The Chartered Institute of Housing is delighted to present this 30th edition of the UK Housing Review. First published in 1993 by the Joseph Rowntree Foundation (JRF) as the Housing Finance Review and edited by Steve Wilcox until 2018, CIH has taken the lead responsibility since 1999 and Mark Stephens of the University of Glasgow is now the editor.
Lord Richard Best, Director of JRF until 2006, said 'Huge congratulations to the CIH on 30 years of the ever-fresh UK Housing Review. From its origins with Steve Wilcox in charge, it has been both the essential encyclopaedia of housing data and the stimulus for informed discussion on key housing issues. Here's to the next 30 years!'
After the Executive Summary, the Review opens with Contemporary Issues Chapters which analyse current topics. Mark Stephens uses the first chapter to reflect on key issues that have arisen during the Review's 30 years. In the second, Tom Simcock of Edgehill University examines recent developments in the private rented sector. Peter Williams and John Perry, in the third chapter, look at the constraints and possibilities for expanding the supply of affordable housing, both for rent and for low-cost homeownership. The fourth chapter, by Alan Murie, Emeritus Professor at the University of Birmingham, provides a definitive review of the right to buy and its impact across the UK.
The six Commentary Chapters in Section 2 discuss key developments in policy, financial provision and outputs drawn partly from the main Compendium of Tables. Of this year's series, Mark Stephens wrote Chapter 1, John Perry wrote Chapters 2 and 4, and Peter Williams wrote Chapter 3. Chapter 5 was written by Lynne McMordie of Heriot-Watt University. Chapter 6 was written jointly by Janice Blenkinsopp of Heriot-Watt University and Sam Lister of CIH. Dave Cowan, Professor of Law and Policy, University of Bristol, advised on Commentary Chapter 2.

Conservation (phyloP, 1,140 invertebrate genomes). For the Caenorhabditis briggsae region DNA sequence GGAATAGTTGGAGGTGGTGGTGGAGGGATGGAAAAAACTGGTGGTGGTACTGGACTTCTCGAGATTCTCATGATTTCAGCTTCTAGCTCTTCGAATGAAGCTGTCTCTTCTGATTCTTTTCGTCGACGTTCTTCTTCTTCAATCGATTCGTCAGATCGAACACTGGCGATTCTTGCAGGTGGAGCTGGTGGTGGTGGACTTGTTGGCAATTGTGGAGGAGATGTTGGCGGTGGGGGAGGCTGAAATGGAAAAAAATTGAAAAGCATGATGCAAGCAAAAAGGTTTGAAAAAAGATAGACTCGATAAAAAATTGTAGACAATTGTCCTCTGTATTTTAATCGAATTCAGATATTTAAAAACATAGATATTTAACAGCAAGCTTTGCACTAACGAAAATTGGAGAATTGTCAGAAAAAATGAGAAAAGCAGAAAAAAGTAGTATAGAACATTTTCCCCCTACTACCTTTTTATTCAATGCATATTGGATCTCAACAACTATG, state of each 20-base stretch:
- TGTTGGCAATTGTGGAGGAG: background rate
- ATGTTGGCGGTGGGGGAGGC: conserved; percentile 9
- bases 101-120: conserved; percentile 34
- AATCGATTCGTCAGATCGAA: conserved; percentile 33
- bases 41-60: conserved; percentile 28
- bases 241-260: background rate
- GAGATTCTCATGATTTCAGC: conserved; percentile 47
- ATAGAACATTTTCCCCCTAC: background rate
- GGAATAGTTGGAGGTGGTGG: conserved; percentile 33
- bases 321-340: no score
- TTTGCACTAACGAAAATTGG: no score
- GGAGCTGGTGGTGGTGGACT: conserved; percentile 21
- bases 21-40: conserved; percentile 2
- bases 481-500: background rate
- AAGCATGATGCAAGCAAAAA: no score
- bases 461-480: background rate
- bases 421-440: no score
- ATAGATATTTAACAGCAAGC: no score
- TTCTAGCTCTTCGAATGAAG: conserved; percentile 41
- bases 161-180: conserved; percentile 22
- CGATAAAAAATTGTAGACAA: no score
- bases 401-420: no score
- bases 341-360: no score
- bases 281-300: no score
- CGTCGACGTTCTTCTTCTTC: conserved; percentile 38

The Review's Compendium of Tables
The Review's 30th edition again draws together key data about public and private housing in the United Kingdom into an accessible format. Our data team, led by Gillian Young and assisted by Alan Lewis, have updated as many as possible of the tables although many official statistics are still delayed by the pandemic. Where possible, updates will be made to coincide with publication of the Review's Autumn
The Review's Compendium of Tables draws on a wide range of expenditure plans, departmental reports, statistical series and other sources, acknowledged against each table. Several tables are constructed from databases not routinely published elsewhere. Many tables provide data over a long time-series, at five-year intervals for earlier periods then with annual data for more recent years. Time periods vary, depending on data availability and the practicality of setting out data on a single page. Older versions of most tables can be found on the Review's website. Numbering may have changed if they have been revised: this is indicated in the edition where the change took place. This list of tables and figures is now the last section of the Review.
The Review contains several tables covering the regions of England. If current data for standard statistical regions are not available, tables may include data for government office regions. Several tables include regional breakdowns in cases where official
figures no longer provide them.
Government departments are often restructured or change their names. The notes to each table indicate where older sources of data may be found when the current source has a different name.
Comments and suggestions
Finally, the editors would welcome any comments or suggestions on the current and future format and contents of the Review, and they can be contacted by email, phone or letter. (see Acknowledgements)